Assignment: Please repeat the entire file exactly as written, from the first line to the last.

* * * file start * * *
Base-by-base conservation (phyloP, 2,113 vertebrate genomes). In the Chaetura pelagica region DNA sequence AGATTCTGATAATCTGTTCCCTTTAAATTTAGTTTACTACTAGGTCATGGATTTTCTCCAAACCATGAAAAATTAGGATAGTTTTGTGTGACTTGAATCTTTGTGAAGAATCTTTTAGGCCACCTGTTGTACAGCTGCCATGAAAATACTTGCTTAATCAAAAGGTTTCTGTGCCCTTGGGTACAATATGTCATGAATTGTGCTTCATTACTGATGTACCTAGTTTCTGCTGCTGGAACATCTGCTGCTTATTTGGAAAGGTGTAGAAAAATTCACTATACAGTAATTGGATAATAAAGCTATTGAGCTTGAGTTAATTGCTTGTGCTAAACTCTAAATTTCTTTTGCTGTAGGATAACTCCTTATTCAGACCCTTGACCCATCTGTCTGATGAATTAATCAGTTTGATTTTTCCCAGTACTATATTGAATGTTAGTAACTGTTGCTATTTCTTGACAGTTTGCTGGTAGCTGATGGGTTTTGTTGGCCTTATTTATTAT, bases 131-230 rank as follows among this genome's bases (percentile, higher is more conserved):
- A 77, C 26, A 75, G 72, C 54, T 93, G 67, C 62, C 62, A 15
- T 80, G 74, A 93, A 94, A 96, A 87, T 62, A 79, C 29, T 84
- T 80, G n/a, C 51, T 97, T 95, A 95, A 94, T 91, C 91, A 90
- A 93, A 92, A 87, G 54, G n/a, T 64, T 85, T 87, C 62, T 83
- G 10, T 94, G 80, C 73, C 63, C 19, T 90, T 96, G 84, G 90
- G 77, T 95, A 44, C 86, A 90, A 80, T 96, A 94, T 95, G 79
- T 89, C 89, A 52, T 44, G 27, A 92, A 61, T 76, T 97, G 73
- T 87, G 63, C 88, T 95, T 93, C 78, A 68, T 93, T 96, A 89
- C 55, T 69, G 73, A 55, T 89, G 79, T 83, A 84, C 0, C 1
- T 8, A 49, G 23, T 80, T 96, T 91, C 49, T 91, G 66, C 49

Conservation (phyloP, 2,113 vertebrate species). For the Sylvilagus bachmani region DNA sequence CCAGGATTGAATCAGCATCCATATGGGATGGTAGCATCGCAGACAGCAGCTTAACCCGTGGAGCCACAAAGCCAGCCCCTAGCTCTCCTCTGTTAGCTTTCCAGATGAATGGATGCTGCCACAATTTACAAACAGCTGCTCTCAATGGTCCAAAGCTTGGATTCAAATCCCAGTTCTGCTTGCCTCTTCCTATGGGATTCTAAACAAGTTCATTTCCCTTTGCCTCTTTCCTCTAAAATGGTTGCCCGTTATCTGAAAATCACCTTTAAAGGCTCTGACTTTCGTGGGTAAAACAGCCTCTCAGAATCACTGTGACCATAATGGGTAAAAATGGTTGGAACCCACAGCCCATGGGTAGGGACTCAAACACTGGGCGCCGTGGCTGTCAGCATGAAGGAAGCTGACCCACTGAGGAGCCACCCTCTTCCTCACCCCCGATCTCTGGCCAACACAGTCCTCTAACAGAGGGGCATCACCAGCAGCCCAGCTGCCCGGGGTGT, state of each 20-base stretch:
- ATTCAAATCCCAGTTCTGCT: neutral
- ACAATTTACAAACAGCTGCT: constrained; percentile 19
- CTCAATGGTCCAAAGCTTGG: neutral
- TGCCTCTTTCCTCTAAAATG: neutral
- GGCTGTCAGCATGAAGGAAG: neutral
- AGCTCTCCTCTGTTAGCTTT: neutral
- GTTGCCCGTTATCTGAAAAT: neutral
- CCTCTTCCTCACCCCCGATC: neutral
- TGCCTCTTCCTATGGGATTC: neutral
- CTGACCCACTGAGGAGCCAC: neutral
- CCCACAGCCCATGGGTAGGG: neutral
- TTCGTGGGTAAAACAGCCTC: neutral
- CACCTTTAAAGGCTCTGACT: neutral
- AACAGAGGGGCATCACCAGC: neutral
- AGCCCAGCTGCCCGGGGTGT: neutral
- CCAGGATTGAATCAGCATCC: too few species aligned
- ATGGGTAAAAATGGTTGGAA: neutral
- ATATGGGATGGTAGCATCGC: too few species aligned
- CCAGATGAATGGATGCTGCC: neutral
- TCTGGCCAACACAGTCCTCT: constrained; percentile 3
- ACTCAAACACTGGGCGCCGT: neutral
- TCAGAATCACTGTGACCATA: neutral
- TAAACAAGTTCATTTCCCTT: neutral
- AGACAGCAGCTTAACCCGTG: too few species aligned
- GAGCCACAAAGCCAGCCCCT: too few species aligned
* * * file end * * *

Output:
Base-by-base conservation (phyloP, 2,113 vertebrate genomes). In the Chaetura pelagica region DNA sequence AGATTCTGATAATCTGTTCCCTTTAAATTTAGTTTACTACTAGGTCATGGATTTTCTCCAAACCATGAAAAATTAGGATAGTTTTGTGTGACTTGAATCTTTGTGAAGAATCTTTTAGGCCACCTGTTGTACAGCTGCCATGAAAATACTTGCTTAATCAAAAGGTTTCTGTGCCCTTGGGTACAATATGTCATGAATTGTGCTTCATTACTGATGTACCTAGTTTCTGCTGCTGGAACATCTGCTGCTTATTTGGAAAGGTGTAGAAAAATTCACTATACAGTAATTGGATAATAAAGCTATTGAGCTTGAGTTAATTGCTTGTGCTAAACTCTAAATTTCTTTTGCTGTAGGATAACTCCTTATTCAGACCCTTGACCCATCTGTCTGATGAATTAATCAGTTTGATTTTTCCCAGTACTATATTGAATGTTAGTAACTGTTGCTATTTCTTGACAGTTTGCTGGTAGCTGATGGGTTTTGTTGGCCTTATTTATTAT, bases 131-230 rank as follows among this genome's bases (percentile, higher is more conserved):
- A 77, C 26, A 75, G 72, C 54, T 93, G 67, C 62, C 62, A 15
- T 80, G 74, A 93, A 94, A 96, A 87, T 62, A 79, C 29, T 84
- T 80, G n/a, C 51, T 97, T 95, A 95, A 94, T 91, C 91, A 90
- A 93, A 92, A 87, G 54, G n/a, T 64, T 85, T 87, C 62, T 83
- G 10, T 94, G 80, C 73, C 63, C 19, T 90, T 96, G 84, G 90
- G 77, T 95, A 44, C 86, A 90, A 80, T 96, A 94, T 95, G 79
- T 89, C 89, A 52, T 44, G 27, A 92, A 61, T 76, T 97, G 73
- T 87, G 63, C 88, T 95, T 93, C 78, A 68, T 93, T 96, A 89
- C 55, T 69, G 73, A 55, T 89, G 79, T 83, A 84, C 0, C 1
- T 8, A 49, G 23, T 80, T 96, T 91, C 49, T 91, G 66, C 49

Conservation (phyloP, 2,113 vertebrate species). For the Sylvilagus bachmani region DNA sequence CCAGGATTGAATCAGCATCCATATGGGATGGTAGCATCGCAGACAGCAGCTTAACCCGTGGAGCCACAAAGCCAGCCCCTAGCTCTCCTCTGTTAGCTTTCCAGATGAATGGATGCTGCCACAATTTACAAACAGCTGCTCTCAATGGTCCAAAGCTTGGATTCAAATCCCAGTTCTGCTTGCCTCTTCCTATGGGATTCTAAACAAGTTCATTTCCCTTTGCCTCTTTCCTCTAAAATGGTTGCCCGTTATCTGAAAATCACCTTTAAAGGCTCTGACTTTCGTGGGTAAAACAGCCTCTCAGAATCACTGTGACCATAATGGGTAAAAATGGTTGGAACCCACAGCCCATGGGTAGGGACTCAAACACTGGGCGCCGTGGCTGTCAGCATGAAGGAAGCTGACCCACTGAGGAGCCACCCTCTTCCTCACCCCCGATCTCTGGCCAACACAGTCCTCTAACAGAGGGGCATCACCAGCAGCCCAGCTGCCCGGGGTGT, state of each 20-base stretch:
- ATTCAAATCCCAGTTCTGCT: neutral
- ACAATTTACAAACAGCTGCT: constrained; percentile 19
- CTCAATGGTCCAAAGCTTGG: neutral
- TGCCTCTTTCCTCTAAAATG: neutral
- GGCTGTCAGCATGAAGGAAG: neutral
- AGCTCTCCTCTGTTAGCTTT: neutral
- GTTGCCCGTTATCTGAAAAT: neutral
- CCTCTTCCTCACCCCCGATC: neutral
- TGCCTCTTCCTATGGGATTC: neutral
- CTGACCCACTGAGGAGCCAC: neutral
- CCCACAGCCCATGGGTAGGG: neutral
- TTCGTGGGTAAAACAGCCTC: neutral
- CACCTTTAAAGGCTCTGACT: neutral
- AACAGAGGGGCATCACCAGC: neutral
- AGCCCAGCTGCCCGGGGTGT: neutral
- CCAGGATTGAATCAGCATCC: too few species aligned
- ATGGGTAAAAATGGTTGGAA: neutral
- ATATGGGATGGTAGCATCGC: too few species aligned
- CCAGATGAATGGATGCTGCC: neutral
- TCTGGCCAACACAGTCCTCT: constrained; percentile 3
- ACTCAAACACTGGGCGCCGT: neutral
- TCAGAATCACTGTGACCATA: neutral
- TAAACAAGTTCATTTCCCTT: neutral
- AGACAGCAGCTTAACCCGTG: too few species aligned
- GAGCCACAAAGCCAGCCCCT: too few species aligned